A Genetic Mutation Found in Some Younger Prostate Cancer Patients.

bjgabrielsen : June 26, 2013 4:23 am : 2013, Diagnostics, Genetics, Imaging

In an attempt to identify younger men who are at risk for prostate cancer, researchers at Johns Hopkins in Baltimore, MD studied 94 men who had been diagnosed with prostate cancer when they were 55 years old or younger or who had close blood relatives with prostate cancer. Past research led the investigators to suspect that one particular region of the human chromosome, known as 17q21-22, might be the location of one or more prostate cancer susceptibility genes. The team analyzed 200 genes located in this region. They found that four of the 94 men had a mutation on a gene known as HOXB13, which plays an important role in the development of the prostate. These four men were also found to have a total of 18 close male relatives with prostate cancer. Blood tests revealed that every one of these men had the HOXB13 gene mutation — powerful evidence that it might be linked to hereditary prostate cancer. In a larger study of 5,100 men who had been treated for prostate cancer, it was found that 72 of them had the same mutation on the HOXB13 gene. In addition, these men were highly likely to have been diagnosed with prostate cancer at a young age or to have one or more relatives with the disease. For comparison, the team studied 1,400 men who didn’t have prostate cancer. Just one man had the HOXB13 mutation. “This study, which was published in the New England Journal of Medicine, found that men who carry the HOXB13 mutation are up to 20 times more likely than non-carriers to develop prostate cancer. It is important to keep in mind that the mutation discovered on the HOBX13 gene is rare and explains only a small number (between 2%-5%) of prostate cancer patients but it is an excellent example of the use of an individual’s personalized genomic information as a predictor of future health issues.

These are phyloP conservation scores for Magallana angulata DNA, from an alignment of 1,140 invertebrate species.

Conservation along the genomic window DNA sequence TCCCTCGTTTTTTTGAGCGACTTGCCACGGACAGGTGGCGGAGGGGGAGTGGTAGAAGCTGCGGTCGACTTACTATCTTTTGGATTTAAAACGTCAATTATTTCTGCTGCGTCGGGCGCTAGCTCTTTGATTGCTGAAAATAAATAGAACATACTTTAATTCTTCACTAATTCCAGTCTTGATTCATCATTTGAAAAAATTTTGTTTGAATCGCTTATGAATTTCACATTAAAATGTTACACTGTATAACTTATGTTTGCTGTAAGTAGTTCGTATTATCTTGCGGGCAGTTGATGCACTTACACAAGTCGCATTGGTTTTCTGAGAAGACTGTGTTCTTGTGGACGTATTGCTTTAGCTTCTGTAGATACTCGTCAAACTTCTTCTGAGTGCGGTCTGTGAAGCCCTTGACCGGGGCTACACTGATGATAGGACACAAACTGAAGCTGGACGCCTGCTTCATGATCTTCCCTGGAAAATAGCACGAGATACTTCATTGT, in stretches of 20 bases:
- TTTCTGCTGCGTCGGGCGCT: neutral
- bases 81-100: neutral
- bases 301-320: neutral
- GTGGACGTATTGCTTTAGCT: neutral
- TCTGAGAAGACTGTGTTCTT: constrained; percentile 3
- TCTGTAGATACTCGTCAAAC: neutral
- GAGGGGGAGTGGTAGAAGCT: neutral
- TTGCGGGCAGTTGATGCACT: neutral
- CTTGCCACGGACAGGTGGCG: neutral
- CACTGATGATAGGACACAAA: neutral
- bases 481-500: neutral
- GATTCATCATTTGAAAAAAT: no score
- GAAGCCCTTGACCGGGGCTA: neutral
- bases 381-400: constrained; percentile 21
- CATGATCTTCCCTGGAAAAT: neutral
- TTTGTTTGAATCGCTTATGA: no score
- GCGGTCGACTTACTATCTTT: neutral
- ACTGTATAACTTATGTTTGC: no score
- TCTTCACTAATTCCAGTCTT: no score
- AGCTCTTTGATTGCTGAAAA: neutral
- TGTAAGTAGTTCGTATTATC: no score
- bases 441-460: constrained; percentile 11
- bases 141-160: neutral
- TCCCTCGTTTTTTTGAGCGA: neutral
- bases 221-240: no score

A brief description of terms as used in discussions about genes and prostate cancer was recently published in the July 13th edition of the Johns Hopkins Health Alerts. (See link).




New 17-Gene Test Enhances Ability to Predict Prostate Cancer Aggressiveness.

bjgabrielsen : June 21, 2013 5:58 am : 2013, Diagnostics, Genetics, Imaging

Genomic Health Inc., a cancer diagnostics company, recently announced they are now marketing a genomic test for men diagnosed with prostate cancer that will provide better information on how likely it is that their prostate cancer is an aggressive form of the disease needing immediate treatment, or a slow-growing, low-risk form of prostate cancer that can safely be monitored over time for signs of progression. The new assay, Oncotype DX Prostate Cancer Test, will potentially give tens of thousands of men increased confidence that they can safely forego aggressive treatment and instead enter a program of active surveillance, where their tumor is monitored over time, deferring surgery or radiation and potentially avoiding the sexual and/or bowel and bladder dysfunction side-effects that can result from those treatments. The new test—a 17-gene predictive “signature”, measures the amount of ribonucleic acids (RNA) expressed by these various genes, with some genes making large amounts of RNA and others making little. Seven separate studies by Genomic Health Inc., involving over 1,000 men diagnosed at biopsy with prostate cancer have shown that in men whose tumors turned out to be high-risk, those men tended to test positive for this 17-gene “signature.” The Oncotype DX Prostate Cancer Test currently costs about $3,800 and is not covered by insurances at this time. For further information, please see the May 9th and May 31st issues of the Prostate Cancer Foundation (PCF) NewsPulse.


Bone-Targeting Drug (Xofigo) Approved for Treatment-Resistant Prostate Cancer.

bjgabrielsen : June 3, 2013 12:57 am : 2013, Treatment Information


Grave Yard Fields on the Blue Ridge Parkway near Brevard and Waynesville, North Carolina; photo by James Johnson.
Grave Yard Fields on the Blue Ridge Parkway near Brevard and Waynesville, North Carolina; photo by James Johnson.